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LaWana Mayfield

LaWana Mayfield

LaWana Mayfield was born on January 9, 1970. She is a respected community activist, LGBTQ leader, equality advocate, and an admired public servant who was re-elected to serve her fourth term representing the residents of Charlotte, North Carolina’s Third District on the City Council.

LaWana Mayfield was born in Ruston, Louisiana to the late Daniel Slack, who was a construction worker, and her mother, the late Ruth Marsh, a teacher who worked for Miami-Dade 311 and was a homemaker. She has eight half siblings from previous marriages of both her parents. In 1975, Mayfield moved with her parents and three siblings to Miami, Florida. She attended Golden Glades Elementary School in Miami Gardens, and Hialeah Miami Lakes Senior High School.

While in school, Mayfield experienced the loss of her father when she was thirteen, opening the door for her first job at North Dade Junior High School. Her mother was later diagnosed with cancer when she was fifteen, and after a courageous struggle, she also passed away. The loss of both of her parents, and the care and security they gave her, took a toll on Mayfield. “Growing up I spent a lot of time mad at the world because of the losses I experienced,” she said. Mayfield didn’t see herself as queer when she was a child, and didn’t even acknowledge her sexuality to herself until she was 25 years old; it took another two years before she had her first same-gender date.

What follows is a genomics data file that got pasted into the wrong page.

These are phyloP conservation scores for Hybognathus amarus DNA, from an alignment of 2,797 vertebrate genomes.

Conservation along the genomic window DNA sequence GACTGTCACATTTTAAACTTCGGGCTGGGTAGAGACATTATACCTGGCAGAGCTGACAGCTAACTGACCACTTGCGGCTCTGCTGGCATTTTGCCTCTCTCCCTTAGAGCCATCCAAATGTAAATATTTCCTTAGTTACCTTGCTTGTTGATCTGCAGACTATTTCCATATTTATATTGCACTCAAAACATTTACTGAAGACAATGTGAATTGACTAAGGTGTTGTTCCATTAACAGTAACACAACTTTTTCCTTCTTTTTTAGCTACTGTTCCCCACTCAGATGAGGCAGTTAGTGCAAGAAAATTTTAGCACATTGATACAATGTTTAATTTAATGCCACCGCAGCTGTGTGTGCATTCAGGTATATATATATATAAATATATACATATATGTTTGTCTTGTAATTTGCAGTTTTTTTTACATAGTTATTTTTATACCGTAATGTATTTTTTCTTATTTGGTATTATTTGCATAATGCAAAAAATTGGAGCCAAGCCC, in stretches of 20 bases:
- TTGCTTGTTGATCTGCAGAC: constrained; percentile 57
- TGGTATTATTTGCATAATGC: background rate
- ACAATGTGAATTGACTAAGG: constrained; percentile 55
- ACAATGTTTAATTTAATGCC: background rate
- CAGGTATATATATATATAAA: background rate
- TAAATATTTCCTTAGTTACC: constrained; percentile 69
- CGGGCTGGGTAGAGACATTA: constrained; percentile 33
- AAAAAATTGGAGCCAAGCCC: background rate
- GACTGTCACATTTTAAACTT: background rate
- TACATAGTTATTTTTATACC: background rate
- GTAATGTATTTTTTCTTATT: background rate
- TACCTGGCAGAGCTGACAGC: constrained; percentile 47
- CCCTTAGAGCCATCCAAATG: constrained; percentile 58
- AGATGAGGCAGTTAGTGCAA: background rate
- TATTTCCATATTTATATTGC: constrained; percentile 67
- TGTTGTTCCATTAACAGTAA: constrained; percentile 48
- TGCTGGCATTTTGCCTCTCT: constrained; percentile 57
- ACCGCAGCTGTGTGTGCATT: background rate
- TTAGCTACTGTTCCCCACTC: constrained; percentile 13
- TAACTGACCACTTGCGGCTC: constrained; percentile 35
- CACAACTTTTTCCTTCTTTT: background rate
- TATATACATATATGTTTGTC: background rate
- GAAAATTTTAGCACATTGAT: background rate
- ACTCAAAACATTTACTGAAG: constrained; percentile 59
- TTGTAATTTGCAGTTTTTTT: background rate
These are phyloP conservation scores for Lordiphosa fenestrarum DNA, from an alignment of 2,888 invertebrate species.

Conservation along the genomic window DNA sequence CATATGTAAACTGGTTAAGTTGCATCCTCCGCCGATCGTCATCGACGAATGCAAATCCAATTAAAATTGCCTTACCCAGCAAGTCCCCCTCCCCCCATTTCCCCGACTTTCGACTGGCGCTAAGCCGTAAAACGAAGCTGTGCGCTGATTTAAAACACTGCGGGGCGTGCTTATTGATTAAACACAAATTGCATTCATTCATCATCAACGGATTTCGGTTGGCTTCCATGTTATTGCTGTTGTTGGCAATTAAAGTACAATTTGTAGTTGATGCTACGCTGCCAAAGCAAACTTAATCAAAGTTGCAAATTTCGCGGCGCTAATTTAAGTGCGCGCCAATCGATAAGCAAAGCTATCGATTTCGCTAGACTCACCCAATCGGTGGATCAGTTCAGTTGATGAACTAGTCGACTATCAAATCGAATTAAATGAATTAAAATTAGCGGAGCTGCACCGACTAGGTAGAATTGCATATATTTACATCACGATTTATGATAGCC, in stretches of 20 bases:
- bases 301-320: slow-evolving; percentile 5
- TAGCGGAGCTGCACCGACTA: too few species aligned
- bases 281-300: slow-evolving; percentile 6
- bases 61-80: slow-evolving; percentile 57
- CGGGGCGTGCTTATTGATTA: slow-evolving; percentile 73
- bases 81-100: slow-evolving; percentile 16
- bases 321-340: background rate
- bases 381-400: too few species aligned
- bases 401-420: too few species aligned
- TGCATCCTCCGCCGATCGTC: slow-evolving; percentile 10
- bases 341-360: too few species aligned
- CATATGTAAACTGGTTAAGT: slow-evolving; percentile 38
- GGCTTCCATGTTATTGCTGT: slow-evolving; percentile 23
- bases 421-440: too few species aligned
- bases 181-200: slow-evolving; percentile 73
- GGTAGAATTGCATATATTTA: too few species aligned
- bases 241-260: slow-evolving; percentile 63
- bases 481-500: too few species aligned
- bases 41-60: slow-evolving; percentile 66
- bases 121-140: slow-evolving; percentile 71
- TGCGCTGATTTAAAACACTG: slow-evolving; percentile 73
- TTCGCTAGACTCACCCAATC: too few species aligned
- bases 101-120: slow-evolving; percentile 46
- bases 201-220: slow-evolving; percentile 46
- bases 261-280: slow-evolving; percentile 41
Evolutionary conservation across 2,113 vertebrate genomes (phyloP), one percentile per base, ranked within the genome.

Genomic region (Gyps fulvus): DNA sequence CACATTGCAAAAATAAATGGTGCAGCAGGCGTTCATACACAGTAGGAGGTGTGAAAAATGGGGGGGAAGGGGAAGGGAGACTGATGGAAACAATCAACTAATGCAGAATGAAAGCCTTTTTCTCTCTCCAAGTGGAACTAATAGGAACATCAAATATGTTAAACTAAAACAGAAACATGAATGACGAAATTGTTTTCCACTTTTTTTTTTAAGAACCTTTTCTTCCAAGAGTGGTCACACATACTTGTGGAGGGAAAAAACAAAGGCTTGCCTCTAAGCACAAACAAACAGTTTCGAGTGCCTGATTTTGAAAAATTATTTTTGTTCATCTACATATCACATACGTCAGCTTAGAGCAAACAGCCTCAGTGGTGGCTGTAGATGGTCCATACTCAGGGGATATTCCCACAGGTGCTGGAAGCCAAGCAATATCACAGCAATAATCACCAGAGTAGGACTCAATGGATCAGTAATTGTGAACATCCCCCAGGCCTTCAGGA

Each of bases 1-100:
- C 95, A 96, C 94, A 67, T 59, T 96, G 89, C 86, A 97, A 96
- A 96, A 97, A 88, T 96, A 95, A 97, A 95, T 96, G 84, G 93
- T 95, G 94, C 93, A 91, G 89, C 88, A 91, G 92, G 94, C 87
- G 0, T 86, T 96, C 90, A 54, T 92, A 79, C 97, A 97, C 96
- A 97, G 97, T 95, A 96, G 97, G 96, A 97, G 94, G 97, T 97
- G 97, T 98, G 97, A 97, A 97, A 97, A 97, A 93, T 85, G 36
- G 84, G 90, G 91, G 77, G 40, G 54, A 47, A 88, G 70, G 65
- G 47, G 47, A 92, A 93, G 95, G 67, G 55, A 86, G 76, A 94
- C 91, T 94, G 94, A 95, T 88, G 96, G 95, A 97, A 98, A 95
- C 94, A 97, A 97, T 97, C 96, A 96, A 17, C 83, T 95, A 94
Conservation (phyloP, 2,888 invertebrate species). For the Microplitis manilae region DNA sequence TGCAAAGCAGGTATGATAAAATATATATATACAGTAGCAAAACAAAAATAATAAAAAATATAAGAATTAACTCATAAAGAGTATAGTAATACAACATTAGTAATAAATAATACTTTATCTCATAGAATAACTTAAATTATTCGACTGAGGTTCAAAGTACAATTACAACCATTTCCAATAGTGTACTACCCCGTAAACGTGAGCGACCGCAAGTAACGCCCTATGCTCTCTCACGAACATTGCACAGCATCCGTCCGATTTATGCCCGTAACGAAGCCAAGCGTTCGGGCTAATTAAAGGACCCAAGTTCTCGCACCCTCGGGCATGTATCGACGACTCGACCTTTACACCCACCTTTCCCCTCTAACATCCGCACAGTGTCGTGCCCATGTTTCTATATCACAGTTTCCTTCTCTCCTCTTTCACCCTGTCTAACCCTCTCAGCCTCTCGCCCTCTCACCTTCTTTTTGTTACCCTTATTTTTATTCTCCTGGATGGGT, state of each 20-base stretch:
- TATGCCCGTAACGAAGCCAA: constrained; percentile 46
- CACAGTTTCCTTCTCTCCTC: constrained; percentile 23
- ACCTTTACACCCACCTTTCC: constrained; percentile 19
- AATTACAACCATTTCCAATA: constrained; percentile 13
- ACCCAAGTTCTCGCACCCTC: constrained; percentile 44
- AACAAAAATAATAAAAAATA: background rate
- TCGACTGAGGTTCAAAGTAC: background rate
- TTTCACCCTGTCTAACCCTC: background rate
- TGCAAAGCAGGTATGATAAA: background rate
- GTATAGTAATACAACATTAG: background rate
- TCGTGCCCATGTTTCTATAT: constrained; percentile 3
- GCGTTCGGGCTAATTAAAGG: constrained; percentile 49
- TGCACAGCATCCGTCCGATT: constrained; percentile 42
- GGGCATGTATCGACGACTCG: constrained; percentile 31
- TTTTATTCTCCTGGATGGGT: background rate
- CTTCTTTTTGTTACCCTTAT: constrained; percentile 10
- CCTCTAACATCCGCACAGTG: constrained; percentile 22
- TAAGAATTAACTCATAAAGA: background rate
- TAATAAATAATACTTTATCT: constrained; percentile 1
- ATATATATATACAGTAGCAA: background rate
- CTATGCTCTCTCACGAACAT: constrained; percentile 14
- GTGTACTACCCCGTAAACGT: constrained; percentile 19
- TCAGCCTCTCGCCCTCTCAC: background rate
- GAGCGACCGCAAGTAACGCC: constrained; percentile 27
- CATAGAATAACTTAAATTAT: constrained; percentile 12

Mayfield left school her senior year to work full-time, and earned her high school degree from South Mecklenburg High School. In 1988, she visited Charlotte, North Carolina with a then-boyfriend, and realizing that she had few ties to Miami, decided to stay in Charlotte. The first five years were challenging, and Mayfield yearned to repair strained relationships with her siblings. In 1993, she moved back to Miami, attempting to reconcile with her mother’s children. She enrolled at Miami-Dade Community College, and started working toward her degree. Unfortunately, the attempt at reconciliation failed, and she moved back to Charlotte in 1997, realizing that was where her home was.

Mayfield then engaged in social justice trainings at the Center for Creative Activism, Southern Empowerment Project, Women in Leadership, and at Harvard University’s Kennedy School of Government. She says that her educational journey has been filled with opportunities, and the enrichment of multiple trainings and certifications, but she has not yet earned her degree.

Passionate about community service, Mayfield served as a community volunteer and activist for more than twenty years in the Charlotte, North Carolina area, not realizing she was being groomed for higher service. While serving on Mecklenburg Political Action Committee, she was part of a team of local volunteers tasked to identify an open LGBTQ person to run for local office, and her friends decided she should be the one.

In 2011, Mayfield became the City of Charlotte City Council’s first out, LGBTQ elected official, and only the second African American woman to serve on Council. She is a Democrat who is currently serving her fourth term, representing the city’s diverse Third District, which is home to Charlotte-Douglas International Airport, and includes pockets of poverty on Charlotte’s west side, and thriving new commercial and residential areas in the southwest.